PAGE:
Let's Do It Again is like a black child's version of [George Roy Hill's] The Sting—an innocent, cheerful farce about an Atlanta milkman … and a factory worker … who go to New Orleans and pull off a great scam. They outwit the black mobsters … and win enough money for their lodge back home, The Sons and Daughters of Shaka, to put up a new meeting hall. Nobody is hurt, and everybody who deserves a comeuppance gets it. Their con involves hypnotizing a spindly prizefighter…. (p. 66)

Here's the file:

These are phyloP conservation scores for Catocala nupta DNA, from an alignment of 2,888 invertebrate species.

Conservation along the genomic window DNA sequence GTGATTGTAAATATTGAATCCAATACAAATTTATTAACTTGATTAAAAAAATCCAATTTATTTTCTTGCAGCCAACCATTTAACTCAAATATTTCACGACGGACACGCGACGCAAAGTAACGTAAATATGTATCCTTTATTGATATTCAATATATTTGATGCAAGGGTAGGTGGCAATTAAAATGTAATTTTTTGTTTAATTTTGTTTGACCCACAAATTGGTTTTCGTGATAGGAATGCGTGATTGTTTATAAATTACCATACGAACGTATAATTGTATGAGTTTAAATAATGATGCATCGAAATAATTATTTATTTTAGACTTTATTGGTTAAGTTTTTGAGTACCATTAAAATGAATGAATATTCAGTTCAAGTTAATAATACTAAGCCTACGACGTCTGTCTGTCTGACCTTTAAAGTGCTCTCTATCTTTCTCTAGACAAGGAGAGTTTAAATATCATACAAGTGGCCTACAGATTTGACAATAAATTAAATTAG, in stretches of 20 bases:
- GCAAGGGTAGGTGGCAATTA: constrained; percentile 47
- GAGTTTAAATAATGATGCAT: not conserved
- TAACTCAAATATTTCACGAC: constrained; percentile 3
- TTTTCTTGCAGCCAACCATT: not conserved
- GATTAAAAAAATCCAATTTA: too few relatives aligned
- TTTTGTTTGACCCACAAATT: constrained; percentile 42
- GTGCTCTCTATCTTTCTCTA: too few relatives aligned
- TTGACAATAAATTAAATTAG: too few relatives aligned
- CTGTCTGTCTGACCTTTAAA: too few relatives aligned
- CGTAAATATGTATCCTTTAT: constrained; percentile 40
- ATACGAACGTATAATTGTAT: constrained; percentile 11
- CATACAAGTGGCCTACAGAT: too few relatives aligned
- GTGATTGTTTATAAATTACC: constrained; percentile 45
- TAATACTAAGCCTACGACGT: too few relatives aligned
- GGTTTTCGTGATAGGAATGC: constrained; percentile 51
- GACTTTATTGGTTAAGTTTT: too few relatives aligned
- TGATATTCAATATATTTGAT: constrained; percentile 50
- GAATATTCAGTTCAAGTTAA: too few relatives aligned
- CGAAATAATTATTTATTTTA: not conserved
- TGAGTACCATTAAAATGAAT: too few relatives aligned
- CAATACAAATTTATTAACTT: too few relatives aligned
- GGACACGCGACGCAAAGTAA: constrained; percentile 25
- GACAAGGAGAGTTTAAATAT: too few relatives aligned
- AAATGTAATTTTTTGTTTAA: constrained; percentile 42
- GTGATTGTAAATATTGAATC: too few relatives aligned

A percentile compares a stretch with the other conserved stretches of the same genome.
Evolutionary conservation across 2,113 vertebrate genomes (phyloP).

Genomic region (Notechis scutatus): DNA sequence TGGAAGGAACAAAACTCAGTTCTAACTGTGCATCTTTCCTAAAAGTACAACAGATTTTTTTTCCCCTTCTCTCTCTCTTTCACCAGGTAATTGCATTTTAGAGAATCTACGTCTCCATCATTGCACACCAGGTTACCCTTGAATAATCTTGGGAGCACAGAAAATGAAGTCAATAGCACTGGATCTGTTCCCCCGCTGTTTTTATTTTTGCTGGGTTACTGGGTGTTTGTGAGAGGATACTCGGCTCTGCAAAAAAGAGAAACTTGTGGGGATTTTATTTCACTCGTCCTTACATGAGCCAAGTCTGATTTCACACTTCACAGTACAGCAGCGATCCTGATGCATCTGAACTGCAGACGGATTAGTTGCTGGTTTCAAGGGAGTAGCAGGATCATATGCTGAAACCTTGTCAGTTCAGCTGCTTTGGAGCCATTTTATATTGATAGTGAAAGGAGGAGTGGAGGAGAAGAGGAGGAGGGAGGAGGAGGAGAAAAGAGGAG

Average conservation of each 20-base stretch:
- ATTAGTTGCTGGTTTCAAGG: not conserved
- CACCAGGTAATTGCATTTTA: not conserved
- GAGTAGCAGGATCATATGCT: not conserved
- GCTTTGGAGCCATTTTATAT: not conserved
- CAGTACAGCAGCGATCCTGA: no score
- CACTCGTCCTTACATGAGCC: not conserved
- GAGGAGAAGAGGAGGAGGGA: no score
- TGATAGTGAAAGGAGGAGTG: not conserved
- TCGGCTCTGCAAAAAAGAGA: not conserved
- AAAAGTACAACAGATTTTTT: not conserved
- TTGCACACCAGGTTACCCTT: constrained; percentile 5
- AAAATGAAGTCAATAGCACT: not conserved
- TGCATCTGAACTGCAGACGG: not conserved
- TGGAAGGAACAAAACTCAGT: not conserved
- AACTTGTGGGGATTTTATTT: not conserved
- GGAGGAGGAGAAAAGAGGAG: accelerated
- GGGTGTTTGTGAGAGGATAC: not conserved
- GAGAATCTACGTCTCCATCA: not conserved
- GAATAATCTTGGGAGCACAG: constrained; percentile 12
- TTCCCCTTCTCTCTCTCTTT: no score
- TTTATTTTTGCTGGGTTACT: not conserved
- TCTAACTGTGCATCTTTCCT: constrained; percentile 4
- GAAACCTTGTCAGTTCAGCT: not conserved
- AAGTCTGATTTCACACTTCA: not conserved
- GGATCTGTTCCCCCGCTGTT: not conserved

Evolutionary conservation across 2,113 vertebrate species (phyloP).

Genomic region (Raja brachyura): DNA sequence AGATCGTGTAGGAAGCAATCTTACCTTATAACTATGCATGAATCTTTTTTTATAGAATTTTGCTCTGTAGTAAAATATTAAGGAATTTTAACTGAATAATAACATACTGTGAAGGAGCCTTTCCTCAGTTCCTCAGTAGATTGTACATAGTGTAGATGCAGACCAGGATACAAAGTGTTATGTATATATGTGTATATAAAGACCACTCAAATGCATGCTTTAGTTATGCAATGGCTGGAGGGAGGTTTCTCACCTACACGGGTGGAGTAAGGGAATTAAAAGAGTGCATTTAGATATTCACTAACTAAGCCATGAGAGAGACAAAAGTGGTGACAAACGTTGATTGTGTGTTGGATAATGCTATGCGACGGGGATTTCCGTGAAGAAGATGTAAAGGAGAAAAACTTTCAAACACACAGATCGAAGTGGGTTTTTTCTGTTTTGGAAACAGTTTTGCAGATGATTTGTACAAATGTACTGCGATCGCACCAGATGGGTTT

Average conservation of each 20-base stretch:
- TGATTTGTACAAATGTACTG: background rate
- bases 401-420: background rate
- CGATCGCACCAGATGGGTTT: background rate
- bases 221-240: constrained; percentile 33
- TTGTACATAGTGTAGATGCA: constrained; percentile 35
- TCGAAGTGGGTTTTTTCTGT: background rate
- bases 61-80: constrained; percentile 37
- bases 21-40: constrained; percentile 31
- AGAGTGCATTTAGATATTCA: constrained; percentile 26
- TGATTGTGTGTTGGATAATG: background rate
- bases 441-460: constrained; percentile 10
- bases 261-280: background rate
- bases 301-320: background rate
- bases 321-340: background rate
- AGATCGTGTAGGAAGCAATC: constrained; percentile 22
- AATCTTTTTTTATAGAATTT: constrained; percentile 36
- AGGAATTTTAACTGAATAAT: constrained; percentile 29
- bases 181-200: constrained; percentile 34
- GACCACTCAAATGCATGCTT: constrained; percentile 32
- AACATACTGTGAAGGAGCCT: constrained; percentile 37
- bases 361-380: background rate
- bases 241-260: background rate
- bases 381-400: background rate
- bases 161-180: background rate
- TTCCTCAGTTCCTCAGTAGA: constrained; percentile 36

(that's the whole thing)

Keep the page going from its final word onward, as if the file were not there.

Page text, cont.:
It's apparent why Sidney Poitier set this project in motion and directed it: he's making films for black audiences that aren't exploitation films. Let's Do It Again is a warm, throwaway...
(The entire section is 670 words.)